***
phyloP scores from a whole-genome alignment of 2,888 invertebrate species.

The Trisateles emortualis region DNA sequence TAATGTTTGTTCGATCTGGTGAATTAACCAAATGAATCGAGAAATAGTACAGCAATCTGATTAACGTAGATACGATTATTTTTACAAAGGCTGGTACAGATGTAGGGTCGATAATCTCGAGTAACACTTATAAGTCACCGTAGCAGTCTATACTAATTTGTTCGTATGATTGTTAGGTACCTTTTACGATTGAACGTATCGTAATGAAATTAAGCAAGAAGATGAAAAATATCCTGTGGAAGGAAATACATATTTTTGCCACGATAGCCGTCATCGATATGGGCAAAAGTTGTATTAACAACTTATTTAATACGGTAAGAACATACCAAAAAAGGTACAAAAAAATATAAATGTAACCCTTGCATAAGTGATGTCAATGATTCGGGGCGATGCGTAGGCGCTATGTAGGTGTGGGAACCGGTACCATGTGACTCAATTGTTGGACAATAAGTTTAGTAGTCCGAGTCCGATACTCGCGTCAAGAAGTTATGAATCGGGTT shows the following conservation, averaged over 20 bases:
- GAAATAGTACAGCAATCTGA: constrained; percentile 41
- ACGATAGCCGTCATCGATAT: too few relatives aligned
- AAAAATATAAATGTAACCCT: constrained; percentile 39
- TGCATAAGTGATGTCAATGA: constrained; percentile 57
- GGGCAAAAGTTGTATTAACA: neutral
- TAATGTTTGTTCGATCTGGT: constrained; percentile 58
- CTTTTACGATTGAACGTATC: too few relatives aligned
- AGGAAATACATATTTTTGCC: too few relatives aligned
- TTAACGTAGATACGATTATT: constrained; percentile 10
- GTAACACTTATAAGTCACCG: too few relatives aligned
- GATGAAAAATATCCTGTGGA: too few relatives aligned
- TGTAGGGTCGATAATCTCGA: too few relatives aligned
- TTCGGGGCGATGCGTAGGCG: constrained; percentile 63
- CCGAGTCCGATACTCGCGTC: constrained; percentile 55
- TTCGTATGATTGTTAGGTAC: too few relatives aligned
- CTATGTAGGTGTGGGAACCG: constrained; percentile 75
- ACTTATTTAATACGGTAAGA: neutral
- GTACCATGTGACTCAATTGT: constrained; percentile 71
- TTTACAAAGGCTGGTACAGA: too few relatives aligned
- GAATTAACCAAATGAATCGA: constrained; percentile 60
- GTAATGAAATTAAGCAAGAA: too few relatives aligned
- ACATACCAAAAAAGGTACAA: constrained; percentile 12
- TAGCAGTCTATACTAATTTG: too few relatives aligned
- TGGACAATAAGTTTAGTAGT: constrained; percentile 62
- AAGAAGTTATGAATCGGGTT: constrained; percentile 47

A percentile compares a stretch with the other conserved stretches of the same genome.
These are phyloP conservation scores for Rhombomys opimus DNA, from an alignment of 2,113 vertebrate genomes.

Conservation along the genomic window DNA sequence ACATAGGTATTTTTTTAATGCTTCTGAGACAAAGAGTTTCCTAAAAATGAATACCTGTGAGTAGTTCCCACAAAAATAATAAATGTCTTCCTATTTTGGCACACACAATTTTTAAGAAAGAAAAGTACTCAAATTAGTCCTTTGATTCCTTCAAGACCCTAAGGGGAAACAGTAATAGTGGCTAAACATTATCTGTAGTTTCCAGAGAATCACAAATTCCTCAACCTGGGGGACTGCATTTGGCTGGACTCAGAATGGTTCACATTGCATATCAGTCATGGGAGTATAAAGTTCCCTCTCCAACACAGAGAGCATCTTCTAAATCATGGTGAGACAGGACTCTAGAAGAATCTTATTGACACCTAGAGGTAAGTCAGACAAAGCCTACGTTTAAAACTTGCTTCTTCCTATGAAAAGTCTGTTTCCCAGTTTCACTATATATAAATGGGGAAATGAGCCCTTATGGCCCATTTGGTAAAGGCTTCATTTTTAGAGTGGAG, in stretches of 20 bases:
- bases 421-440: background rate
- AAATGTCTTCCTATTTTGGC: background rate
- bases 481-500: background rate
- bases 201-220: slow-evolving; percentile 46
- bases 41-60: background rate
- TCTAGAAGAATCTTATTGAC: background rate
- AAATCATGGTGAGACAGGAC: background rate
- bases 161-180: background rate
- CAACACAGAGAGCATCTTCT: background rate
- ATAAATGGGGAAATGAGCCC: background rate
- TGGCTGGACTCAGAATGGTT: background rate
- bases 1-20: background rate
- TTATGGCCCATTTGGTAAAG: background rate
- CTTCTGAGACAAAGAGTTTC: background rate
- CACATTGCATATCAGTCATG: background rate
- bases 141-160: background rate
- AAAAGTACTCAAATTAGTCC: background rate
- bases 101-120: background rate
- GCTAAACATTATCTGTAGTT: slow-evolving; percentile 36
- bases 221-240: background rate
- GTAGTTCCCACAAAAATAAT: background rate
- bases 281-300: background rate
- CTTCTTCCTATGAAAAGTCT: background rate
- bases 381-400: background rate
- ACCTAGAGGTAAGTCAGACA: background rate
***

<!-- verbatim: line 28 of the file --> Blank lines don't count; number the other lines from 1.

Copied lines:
A percentile compares a stretch with the other conserved stretches of the same genome.